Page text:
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The Results of the 1971 Reform of Escudo Monetary Zone Union. The Angolan and Mozambican Divergence

  • Maria Eugénia MataEmail author
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Part of the Palgrave Studies in Economic History book series (PEHS)

Abstract

In spite of settling the outstanding payment orders, the reform of 1971 could not sustain the payment arrears in the Escudo Monetary Zone. As Angolan and Mozambican deficits toward the Metropolis were overwhelming for the EMZ Fund, these colonies were in great need of support in 1973 and 1974. Delayed transfers increased again, and their sudden settlement was considered to be dangerous, because it would introduce such a high amount of liquidity in the Metropolis’ economy that inflationary pressure would be felt, while a boom already flourished in the Lisbon stock market. The more payments were settled, the more transfers were demanded. Parallel markets also spread, benefiting from a “collective psychosis” demand for transfers. The first oil shock brought new constraints in the autumn of 1973, and a military revolution sought to put an end to the Portuguese political regime on 16 March 1974, but failed. A successful one took place on 25 April.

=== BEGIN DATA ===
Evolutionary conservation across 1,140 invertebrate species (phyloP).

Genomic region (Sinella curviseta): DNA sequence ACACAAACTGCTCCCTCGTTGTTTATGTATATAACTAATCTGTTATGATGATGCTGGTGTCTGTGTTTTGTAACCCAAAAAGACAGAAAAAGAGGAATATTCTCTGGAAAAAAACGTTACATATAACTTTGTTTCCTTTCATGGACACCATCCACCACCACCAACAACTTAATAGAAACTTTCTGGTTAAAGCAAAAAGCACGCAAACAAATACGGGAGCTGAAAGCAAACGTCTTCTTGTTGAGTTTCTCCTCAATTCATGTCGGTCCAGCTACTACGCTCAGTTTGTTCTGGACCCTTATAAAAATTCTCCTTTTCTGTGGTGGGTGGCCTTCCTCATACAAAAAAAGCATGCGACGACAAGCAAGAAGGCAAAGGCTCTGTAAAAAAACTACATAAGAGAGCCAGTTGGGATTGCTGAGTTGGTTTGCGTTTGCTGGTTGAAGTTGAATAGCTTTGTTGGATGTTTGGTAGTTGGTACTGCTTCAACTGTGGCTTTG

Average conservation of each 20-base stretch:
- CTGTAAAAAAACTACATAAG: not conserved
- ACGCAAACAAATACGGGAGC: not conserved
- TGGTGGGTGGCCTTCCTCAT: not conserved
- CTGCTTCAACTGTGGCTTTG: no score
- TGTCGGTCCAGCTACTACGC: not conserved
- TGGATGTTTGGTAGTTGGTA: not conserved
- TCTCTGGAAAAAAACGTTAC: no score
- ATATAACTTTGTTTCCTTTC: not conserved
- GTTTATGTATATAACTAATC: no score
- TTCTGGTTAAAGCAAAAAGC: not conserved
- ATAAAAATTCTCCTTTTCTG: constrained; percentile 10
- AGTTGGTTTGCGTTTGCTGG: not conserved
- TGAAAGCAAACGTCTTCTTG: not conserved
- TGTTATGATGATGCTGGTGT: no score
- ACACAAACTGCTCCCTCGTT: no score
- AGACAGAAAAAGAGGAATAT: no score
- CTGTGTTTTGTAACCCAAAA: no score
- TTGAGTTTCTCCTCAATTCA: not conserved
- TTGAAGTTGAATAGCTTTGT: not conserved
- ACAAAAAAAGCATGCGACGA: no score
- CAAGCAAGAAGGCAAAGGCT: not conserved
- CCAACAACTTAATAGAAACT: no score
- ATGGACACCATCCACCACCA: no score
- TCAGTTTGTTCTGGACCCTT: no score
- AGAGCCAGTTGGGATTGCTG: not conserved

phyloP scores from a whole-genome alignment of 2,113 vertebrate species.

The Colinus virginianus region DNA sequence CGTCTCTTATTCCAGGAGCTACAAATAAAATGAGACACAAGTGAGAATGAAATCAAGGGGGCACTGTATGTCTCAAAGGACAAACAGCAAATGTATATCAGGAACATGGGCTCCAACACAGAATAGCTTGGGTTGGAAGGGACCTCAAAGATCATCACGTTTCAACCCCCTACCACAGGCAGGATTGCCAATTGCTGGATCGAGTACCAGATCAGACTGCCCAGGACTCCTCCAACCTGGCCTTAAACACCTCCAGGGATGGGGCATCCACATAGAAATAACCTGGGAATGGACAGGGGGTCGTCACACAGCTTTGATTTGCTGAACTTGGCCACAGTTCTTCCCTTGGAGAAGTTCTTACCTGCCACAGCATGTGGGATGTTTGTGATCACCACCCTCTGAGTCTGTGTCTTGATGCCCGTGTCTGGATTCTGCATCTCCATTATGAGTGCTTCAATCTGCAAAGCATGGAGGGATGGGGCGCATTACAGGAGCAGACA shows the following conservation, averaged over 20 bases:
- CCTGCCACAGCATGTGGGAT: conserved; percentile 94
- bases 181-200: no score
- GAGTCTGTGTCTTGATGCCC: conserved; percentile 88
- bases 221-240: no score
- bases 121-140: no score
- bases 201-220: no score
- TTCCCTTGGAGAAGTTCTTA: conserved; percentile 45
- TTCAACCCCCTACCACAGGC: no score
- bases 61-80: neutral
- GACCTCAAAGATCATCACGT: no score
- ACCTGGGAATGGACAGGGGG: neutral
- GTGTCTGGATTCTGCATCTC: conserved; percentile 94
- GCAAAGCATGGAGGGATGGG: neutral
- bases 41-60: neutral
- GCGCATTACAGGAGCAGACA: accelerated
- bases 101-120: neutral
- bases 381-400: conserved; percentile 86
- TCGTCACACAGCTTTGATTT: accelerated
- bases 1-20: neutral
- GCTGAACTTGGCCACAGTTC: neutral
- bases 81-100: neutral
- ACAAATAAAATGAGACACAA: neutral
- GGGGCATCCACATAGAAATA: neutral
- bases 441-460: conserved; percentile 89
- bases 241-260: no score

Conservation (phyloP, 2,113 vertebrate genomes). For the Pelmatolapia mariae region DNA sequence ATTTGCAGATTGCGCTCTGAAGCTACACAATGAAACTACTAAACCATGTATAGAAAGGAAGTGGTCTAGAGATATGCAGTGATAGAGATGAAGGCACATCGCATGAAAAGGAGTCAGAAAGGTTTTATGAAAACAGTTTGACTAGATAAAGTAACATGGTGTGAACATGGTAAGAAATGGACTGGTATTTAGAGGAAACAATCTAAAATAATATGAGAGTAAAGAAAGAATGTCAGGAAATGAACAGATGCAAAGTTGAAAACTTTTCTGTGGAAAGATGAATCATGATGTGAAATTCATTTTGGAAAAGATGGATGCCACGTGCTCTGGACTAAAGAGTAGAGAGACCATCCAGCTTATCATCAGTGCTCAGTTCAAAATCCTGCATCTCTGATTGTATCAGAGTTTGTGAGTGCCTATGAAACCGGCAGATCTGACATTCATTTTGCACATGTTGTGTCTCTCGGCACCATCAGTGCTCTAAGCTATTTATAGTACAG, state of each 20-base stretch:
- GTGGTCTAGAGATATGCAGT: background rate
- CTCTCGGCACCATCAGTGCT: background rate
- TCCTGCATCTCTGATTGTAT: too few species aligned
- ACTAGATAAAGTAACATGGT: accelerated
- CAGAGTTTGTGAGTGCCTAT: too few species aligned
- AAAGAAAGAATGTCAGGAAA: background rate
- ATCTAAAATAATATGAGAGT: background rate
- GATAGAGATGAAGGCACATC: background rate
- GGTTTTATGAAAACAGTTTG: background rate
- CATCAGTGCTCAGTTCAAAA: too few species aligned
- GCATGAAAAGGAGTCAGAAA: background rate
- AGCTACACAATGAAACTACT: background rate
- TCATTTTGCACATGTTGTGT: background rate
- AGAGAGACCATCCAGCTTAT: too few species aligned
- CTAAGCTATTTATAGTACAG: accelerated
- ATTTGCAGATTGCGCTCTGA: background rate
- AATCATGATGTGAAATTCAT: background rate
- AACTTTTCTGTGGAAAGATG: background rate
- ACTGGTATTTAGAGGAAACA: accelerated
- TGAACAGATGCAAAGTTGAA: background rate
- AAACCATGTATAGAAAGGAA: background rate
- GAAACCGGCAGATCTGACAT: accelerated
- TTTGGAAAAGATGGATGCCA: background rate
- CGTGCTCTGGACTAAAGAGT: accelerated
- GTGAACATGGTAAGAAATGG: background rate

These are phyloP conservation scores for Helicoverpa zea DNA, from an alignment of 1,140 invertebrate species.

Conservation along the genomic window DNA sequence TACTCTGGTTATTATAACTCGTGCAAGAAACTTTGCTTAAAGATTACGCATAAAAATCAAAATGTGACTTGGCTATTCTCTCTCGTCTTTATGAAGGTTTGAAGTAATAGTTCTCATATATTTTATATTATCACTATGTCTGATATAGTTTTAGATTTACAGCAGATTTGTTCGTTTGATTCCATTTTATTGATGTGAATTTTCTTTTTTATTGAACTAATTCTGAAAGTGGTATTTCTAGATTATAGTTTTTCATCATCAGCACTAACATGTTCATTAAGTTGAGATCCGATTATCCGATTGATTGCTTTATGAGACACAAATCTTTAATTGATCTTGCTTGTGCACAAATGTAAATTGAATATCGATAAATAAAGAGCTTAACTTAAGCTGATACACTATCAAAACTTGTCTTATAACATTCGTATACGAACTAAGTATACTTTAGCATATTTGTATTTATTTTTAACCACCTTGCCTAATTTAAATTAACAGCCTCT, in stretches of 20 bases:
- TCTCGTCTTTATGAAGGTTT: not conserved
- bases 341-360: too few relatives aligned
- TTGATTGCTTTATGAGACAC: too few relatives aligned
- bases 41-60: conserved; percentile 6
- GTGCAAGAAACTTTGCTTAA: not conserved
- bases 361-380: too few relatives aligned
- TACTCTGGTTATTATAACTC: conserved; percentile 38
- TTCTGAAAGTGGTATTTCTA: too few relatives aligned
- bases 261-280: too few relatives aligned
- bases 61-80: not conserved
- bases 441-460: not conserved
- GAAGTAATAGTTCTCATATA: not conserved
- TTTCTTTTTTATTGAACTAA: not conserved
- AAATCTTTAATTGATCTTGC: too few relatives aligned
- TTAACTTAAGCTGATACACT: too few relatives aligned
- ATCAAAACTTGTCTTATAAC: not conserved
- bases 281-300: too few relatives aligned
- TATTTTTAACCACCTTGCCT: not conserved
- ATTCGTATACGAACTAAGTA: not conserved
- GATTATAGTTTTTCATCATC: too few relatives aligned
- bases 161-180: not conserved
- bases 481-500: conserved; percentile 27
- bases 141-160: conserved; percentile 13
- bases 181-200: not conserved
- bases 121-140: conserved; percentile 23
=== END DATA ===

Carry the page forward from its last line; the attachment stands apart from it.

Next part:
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Copyright information

© The Author(s) 2020

Authors and Affiliations

  1. 1.Nova School of Business and EconomicsUniversidade Nova de LisboaCarcavelosPortugal

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